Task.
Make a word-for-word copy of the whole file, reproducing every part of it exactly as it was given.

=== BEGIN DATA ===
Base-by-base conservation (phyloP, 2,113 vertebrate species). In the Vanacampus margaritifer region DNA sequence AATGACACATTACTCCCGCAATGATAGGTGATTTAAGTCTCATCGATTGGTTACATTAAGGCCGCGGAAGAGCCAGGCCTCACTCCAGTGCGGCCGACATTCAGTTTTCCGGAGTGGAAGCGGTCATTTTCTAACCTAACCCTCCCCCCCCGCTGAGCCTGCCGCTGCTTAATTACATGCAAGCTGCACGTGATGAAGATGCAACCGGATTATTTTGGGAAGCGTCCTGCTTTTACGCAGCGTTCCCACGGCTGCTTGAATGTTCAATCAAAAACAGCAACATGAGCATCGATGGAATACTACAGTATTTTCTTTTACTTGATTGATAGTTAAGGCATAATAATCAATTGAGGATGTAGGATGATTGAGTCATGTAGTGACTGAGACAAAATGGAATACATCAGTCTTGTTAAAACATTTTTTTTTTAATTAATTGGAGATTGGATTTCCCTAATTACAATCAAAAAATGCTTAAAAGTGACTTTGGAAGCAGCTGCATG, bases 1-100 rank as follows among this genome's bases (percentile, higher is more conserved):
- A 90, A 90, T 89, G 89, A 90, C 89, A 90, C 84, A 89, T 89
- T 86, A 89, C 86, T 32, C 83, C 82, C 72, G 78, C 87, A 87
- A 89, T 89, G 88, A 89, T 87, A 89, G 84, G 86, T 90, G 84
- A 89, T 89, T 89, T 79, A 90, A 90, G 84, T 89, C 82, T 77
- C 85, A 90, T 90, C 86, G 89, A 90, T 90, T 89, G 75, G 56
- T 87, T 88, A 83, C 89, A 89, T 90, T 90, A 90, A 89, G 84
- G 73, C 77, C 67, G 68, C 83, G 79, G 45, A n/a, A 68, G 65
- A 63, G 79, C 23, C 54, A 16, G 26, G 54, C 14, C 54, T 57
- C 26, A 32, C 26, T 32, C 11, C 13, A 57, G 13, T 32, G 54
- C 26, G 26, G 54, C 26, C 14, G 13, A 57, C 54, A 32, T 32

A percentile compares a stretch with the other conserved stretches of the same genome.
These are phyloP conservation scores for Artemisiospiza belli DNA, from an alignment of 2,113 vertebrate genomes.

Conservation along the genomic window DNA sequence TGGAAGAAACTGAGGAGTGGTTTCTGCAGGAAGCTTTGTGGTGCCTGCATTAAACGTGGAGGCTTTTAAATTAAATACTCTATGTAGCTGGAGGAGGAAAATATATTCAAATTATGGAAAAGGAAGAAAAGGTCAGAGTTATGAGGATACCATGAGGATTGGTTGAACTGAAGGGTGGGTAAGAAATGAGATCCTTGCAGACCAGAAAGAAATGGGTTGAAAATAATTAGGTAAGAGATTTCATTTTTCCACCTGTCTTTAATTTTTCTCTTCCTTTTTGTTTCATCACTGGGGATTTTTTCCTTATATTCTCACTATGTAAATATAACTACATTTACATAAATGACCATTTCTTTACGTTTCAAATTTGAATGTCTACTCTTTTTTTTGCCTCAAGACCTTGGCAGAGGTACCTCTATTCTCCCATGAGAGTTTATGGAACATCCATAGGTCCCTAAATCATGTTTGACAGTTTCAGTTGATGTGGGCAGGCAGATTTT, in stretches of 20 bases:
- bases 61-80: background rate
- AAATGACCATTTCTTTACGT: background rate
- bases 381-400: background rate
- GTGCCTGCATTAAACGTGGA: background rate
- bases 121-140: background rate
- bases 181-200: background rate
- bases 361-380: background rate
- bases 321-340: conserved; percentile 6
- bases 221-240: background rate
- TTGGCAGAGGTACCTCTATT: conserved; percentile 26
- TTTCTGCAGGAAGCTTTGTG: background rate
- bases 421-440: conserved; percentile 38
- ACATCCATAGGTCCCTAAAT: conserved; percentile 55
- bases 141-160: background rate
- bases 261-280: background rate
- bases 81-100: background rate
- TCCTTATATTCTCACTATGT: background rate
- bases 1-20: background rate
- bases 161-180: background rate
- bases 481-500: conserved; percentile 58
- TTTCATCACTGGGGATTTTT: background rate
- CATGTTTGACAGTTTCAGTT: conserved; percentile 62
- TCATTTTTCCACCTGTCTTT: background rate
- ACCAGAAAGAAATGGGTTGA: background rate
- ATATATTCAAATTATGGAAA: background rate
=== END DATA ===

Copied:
Base-by-base conservation (phyloP, 2,113 vertebrate species). In the Vanacampus margaritifer region DNA sequence AATGACACATTACTCCCGCAATGATAGGTGATTTAAGTCTCATCGATTGGTTACATTAAGGCCGCGGAAGAGCCAGGCCTCACTCCAGTGCGGCCGACATTCAGTTTTCCGGAGTGGAAGCGGTCATTTTCTAACCTAACCCTCCCCCCCCGCTGAGCCTGCCGCTGCTTAATTACATGCAAGCTGCACGTGATGAAGATGCAACCGGATTATTTTGGGAAGCGTCCTGCTTTTACGCAGCGTTCCCACGGCTGCTTGAATGTTCAATCAAAAACAGCAACATGAGCATCGATGGAATACTACAGTATTTTCTTTTACTTGATTGATAGTTAAGGCATAATAATCAATTGAGGATGTAGGATGATTGAGTCATGTAGTGACTGAGACAAAATGGAATACATCAGTCTTGTTAAAACATTTTTTTTTTAATTAATTGGAGATTGGATTTCCCTAATTACAATCAAAAAATGCTTAAAAGTGACTTTGGAAGCAGCTGCATG, bases 1-100 rank as follows among this genome's bases (percentile, higher is more conserved):
- A 90, A 90, T 89, G 89, A 90, C 89, A 90, C 84, A 89, T 89
- T 86, A 89, C 86, T 32, C 83, C 82, C 72, G 78, C 87, A 87
- A 89, T 89, G 88, A 89, T 87, A 89, G 84, G 86, T 90, G 84
- A 89, T 89, T 89, T 79, A 90, A 90, G 84, T 89, C 82, T 77
- C 85, A 90, T 90, C 86, G 89, A 90, T 90, T 89, G 75, G 56
- T 87, T 88, A 83, C 89, A 89, T 90, T 90, A 90, A 89, G 84
- G 73, C 77, C 67, G 68, C 83, G 79, G 45, A n/a, A 68, G 65
- A 63, G 79, C 23, C 54, A 16, G 26, G 54, C 14, C 54, T 57
- C 26, A 32, C 26, T 32, C 11, C 13, A 57, G 13, T 32, G 54
- C 26, G 26, G 54, C 26, C 14, G 13, A 57, C 54, A 32, T 32

A percentile compares a stretch with the other conserved stretches of the same genome.
These are phyloP conservation scores for Artemisiospiza belli DNA, from an alignment of 2,113 vertebrate genomes.

Conservation along the genomic window DNA sequence TGGAAGAAACTGAGGAGTGGTTTCTGCAGGAAGCTTTGTGGTGCCTGCATTAAACGTGGAGGCTTTTAAATTAAATACTCTATGTAGCTGGAGGAGGAAAATATATTCAAATTATGGAAAAGGAAGAAAAGGTCAGAGTTATGAGGATACCATGAGGATTGGTTGAACTGAAGGGTGGGTAAGAAATGAGATCCTTGCAGACCAGAAAGAAATGGGTTGAAAATAATTAGGTAAGAGATTTCATTTTTCCACCTGTCTTTAATTTTTCTCTTCCTTTTTGTTTCATCACTGGGGATTTTTTCCTTATATTCTCACTATGTAAATATAACTACATTTACATAAATGACCATTTCTTTACGTTTCAAATTTGAATGTCTACTCTTTTTTTTGCCTCAAGACCTTGGCAGAGGTACCTCTATTCTCCCATGAGAGTTTATGGAACATCCATAGGTCCCTAAATCATGTTTGACAGTTTCAGTTGATGTGGGCAGGCAGATTTT, in stretches of 20 bases:
- bases 61-80: background rate
- AAATGACCATTTCTTTACGT: background rate
- bases 381-400: background rate
- GTGCCTGCATTAAACGTGGA: background rate
- bases 121-140: background rate
- bases 181-200: background rate
- bases 361-380: background rate
- bases 321-340: conserved; percentile 6
- bases 221-240: background rate
- TTGGCAGAGGTACCTCTATT: conserved; percentile 26
- TTTCTGCAGGAAGCTTTGTG: background rate
- bases 421-440: conserved; percentile 38
- ACATCCATAGGTCCCTAAAT: conserved; percentile 55
- bases 141-160: background rate
- bases 261-280: background rate
- bases 81-100: background rate
- TCCTTATATTCTCACTATGT: background rate
- bases 1-20: background rate
- bases 161-180: background rate
- bases 481-500: conserved; percentile 58
- TTTCATCACTGGGGATTTTT: background rate
- CATGTTTGACAGTTTCAGTT: conserved; percentile 62
- TCATTTTTCCACCTGTCTTT: background rate
- ACCAGAAAGAAATGGGTTGA: background rate
- ATATATTCAAATTATGGAAA: background rate